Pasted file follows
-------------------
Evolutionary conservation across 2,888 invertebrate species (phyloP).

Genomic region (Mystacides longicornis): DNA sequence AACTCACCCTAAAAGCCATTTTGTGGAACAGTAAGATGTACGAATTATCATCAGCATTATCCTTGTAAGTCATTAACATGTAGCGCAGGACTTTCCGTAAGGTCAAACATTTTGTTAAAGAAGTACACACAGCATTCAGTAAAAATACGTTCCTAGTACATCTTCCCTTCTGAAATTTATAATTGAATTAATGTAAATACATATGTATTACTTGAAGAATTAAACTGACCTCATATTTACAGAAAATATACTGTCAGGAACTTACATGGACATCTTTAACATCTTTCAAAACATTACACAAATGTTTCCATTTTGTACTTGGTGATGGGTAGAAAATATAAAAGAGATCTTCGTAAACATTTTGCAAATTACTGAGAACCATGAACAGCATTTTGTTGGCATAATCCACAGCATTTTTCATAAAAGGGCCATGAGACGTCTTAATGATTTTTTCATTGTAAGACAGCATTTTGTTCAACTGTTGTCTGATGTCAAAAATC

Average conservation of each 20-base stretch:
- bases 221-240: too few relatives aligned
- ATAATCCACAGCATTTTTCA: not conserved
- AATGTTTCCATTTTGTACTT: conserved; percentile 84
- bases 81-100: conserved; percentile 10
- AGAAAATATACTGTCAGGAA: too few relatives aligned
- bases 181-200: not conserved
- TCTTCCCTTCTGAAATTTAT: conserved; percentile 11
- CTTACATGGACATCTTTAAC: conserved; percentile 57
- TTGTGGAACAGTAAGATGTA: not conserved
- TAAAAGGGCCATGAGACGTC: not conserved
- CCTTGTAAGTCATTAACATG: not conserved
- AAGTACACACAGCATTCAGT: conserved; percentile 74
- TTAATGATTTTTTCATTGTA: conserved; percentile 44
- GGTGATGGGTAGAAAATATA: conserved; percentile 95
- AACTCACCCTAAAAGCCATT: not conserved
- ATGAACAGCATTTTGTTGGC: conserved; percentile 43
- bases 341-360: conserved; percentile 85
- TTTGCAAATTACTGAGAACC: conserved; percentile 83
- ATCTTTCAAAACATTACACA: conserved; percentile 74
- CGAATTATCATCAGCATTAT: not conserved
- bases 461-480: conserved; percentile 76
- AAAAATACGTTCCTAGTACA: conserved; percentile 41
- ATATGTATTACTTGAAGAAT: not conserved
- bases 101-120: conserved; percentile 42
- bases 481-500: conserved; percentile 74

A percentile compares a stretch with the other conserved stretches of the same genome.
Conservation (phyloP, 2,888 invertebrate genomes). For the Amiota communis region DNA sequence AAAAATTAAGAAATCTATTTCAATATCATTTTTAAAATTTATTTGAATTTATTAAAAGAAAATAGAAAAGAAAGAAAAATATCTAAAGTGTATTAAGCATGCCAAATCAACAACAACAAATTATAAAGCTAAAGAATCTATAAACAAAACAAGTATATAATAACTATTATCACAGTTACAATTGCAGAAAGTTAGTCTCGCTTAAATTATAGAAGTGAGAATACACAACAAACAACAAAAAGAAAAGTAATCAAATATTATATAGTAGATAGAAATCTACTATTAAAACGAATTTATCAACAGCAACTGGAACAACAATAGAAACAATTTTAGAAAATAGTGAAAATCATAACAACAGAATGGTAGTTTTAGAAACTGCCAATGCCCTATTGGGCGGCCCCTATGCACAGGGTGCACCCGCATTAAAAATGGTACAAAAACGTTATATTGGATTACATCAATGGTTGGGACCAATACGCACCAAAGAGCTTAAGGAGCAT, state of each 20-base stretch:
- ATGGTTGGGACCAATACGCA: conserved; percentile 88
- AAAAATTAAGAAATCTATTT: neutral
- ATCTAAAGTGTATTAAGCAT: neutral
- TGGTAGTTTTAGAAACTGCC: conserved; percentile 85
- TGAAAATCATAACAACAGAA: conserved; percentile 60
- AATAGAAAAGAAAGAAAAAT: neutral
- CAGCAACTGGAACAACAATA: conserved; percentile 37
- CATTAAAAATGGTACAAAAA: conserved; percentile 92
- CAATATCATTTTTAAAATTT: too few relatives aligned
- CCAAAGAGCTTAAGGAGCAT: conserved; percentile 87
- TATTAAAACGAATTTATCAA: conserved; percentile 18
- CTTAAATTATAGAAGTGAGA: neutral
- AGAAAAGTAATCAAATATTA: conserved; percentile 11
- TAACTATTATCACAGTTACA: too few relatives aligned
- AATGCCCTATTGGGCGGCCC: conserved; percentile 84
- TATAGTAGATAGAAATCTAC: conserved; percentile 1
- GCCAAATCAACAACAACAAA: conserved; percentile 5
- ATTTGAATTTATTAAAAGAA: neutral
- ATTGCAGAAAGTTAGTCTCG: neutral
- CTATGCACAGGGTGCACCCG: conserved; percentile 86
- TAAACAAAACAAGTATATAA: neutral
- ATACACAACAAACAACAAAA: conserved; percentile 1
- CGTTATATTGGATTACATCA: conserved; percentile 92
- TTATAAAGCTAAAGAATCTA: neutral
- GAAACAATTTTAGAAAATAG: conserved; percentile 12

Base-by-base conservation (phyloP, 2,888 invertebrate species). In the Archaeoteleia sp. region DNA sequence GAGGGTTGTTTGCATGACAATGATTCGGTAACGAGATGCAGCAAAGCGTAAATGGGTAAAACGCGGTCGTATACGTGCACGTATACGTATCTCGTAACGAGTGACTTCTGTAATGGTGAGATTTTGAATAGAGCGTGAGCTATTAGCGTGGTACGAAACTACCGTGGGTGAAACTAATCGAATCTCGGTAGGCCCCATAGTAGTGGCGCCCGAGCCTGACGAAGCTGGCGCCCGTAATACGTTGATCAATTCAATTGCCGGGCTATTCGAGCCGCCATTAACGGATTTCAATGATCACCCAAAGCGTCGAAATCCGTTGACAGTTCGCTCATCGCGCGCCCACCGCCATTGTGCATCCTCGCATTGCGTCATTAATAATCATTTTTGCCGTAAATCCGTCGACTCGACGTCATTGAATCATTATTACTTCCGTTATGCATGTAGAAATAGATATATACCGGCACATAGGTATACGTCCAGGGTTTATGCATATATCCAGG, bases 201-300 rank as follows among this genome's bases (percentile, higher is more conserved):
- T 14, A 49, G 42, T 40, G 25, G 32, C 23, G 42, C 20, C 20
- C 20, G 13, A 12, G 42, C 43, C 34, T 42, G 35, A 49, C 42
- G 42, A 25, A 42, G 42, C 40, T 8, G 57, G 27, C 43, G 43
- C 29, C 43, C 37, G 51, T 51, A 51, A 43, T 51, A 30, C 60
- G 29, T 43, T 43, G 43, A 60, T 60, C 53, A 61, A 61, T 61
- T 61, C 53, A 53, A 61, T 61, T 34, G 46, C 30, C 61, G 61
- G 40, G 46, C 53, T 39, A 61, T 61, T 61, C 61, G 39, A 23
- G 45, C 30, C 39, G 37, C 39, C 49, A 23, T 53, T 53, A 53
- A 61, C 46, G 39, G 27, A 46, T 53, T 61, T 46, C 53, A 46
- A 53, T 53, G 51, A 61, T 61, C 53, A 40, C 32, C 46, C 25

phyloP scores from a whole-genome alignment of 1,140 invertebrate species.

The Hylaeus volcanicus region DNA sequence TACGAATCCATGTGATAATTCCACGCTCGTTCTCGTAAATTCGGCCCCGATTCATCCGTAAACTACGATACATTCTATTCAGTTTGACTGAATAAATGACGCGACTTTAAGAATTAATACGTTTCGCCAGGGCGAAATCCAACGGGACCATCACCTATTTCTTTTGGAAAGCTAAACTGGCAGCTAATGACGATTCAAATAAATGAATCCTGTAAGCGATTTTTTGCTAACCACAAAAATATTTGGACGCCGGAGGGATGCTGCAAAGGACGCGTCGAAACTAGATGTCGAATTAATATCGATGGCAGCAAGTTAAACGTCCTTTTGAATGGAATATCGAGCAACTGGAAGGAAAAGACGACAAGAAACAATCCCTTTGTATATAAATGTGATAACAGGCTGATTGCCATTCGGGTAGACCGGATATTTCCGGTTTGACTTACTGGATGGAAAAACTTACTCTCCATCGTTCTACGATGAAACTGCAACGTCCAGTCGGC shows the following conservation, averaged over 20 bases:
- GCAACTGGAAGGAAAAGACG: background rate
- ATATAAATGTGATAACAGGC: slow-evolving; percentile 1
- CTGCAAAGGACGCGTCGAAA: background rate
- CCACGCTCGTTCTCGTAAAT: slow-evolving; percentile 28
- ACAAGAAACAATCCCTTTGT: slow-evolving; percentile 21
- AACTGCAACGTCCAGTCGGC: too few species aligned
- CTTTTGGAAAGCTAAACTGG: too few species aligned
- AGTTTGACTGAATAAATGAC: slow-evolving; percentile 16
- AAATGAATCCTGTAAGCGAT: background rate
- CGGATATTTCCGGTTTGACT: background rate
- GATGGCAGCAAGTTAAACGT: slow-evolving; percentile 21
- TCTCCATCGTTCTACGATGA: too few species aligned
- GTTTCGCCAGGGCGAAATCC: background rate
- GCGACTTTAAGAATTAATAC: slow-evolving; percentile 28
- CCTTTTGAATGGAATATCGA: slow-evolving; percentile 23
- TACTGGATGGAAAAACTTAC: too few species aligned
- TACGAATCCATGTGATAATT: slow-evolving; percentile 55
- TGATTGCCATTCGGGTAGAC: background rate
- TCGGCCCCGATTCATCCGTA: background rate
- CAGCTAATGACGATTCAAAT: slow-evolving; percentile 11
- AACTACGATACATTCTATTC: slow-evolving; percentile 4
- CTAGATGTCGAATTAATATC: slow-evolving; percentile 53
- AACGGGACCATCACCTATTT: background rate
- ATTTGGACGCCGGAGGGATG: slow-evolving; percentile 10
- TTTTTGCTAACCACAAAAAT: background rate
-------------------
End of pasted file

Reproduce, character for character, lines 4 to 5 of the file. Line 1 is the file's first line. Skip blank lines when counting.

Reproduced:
- bases 221-240: too few relatives aligned
- ATAATCCACAGCATTTTTCA: not conserved